A Corsage, A License, A Wedding

Friday, Sept. 11, 1942

German submarines battled Allied ships throughout the Atlantic, even blowing up ships in front of onlookers in the Gulf of St. Lawrence and in Barbados. In Chicago, headlines trumpeted the imminent drafting of college students, the calling up of the National Guard, gas rationing. Chicago was gearing up for scrap drives.

Despite the news, my parents went down to City Hall and were married there by a judge. In a letter the next day to his sister, my father described the quick, simple preparations, a typical war-time wedding:

“Well, what happened was like this – I just couldn’t wait any longer. We got our Wassermans*, etc and then got the license, 2 gardenias, a veil, a , a wedding ring, 2 witnesses and went to a judge and by 3 PM we were married – just like that.”.

A ring, a corsage, and a license.

A ring, a corsage, and a license.

They had almost married ten years earlier when they first met in New York. They were entranced with each other but somehow the relationship broke down. My father went off to medical school and my mother married someone else. After she was divorced, they got back in touch. By that time, my father was in Veterans Administration stationed as a physician in Chicago. Newly independent, my mother was working in New York.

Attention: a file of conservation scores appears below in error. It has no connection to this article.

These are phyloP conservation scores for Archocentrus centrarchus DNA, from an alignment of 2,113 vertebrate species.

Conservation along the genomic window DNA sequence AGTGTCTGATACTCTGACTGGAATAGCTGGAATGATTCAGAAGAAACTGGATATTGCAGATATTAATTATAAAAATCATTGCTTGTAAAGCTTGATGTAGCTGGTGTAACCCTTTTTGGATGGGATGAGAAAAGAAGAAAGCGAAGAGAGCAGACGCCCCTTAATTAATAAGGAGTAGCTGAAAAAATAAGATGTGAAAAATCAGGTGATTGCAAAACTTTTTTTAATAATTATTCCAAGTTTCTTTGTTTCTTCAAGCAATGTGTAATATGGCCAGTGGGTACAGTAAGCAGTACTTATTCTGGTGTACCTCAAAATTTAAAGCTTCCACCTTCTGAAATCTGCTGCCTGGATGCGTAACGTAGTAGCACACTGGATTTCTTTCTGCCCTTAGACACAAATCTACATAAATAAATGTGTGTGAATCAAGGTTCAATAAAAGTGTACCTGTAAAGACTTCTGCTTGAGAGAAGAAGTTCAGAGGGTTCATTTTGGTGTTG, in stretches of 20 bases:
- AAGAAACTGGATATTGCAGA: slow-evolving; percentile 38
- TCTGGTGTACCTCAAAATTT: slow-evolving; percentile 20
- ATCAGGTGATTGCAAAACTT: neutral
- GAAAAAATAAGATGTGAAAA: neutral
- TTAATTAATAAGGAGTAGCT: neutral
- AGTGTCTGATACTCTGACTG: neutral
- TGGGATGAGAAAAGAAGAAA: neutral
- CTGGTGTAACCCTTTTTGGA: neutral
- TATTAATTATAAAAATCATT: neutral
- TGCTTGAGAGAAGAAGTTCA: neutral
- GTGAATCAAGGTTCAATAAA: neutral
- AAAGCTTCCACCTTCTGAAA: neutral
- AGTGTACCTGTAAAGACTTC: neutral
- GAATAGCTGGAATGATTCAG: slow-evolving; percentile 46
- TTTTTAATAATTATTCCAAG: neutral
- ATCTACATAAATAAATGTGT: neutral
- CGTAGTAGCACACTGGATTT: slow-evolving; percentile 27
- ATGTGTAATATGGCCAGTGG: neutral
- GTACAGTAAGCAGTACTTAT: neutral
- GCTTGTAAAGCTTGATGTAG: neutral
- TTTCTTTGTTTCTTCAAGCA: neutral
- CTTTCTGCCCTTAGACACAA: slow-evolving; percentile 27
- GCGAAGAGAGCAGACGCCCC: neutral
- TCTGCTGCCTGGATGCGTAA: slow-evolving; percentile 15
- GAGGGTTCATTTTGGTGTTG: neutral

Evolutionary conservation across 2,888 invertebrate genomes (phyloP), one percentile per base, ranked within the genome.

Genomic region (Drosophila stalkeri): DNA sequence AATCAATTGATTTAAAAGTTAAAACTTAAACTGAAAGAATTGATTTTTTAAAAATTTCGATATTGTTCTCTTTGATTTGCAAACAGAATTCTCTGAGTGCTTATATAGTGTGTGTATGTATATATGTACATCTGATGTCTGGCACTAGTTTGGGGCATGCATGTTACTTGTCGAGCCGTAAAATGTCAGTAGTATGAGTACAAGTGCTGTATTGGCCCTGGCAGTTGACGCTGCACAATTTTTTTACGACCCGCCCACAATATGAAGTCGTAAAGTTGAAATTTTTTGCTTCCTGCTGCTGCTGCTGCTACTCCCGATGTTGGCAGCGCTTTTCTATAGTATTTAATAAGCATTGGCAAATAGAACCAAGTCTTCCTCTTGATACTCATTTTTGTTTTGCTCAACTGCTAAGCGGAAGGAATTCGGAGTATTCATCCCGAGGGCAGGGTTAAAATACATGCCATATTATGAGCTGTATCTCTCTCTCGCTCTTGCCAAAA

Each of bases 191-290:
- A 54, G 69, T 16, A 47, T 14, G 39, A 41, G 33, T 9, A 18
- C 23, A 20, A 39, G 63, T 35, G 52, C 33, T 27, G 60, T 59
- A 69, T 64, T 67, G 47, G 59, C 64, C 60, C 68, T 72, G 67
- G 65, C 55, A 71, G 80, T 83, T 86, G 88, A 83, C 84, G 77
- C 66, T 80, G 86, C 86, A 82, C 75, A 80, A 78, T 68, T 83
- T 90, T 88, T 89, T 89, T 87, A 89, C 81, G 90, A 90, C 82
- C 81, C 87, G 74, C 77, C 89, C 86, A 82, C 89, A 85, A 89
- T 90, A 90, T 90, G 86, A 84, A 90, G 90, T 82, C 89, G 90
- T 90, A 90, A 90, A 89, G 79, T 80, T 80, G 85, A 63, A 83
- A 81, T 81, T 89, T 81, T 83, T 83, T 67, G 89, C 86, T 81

They rekindled their relationship and my father pressed my mother to visit him in Chicago. They had been corresponding for months about the possibility of marriage. They were in their twenties and there was the possibility that my father would soon be overseas. Waiting seemed pointless and old-fashioned scruples about living together must have seemed irrelevant to them.

The newlyweds splurged on a dinner out. When they came home, my mother lit the Sabbath candles. They were elated even though there was no honeymoon, only a weekend.

* A test for syphilis developed in 1906 by August Paul von Wasserman. Many states required prospective newlyweds to take it and prove they were free of venereal disease





This entry was posted in Jewish life in America during WW II, World War II. Bookmark the permalink.

Leave a Reply

Fill in your details below or click an icon to log in:

WordPress.com Logo

You are commenting using your WordPress.com account. Log Out / Change )

Twitter picture

You are commenting using your Twitter account. Log Out / Change )

Facebook photo

You are commenting using your Facebook account. Log Out / Change )

Google+ photo

You are commenting using your Google+ account. Log Out / Change )

Connecting to %s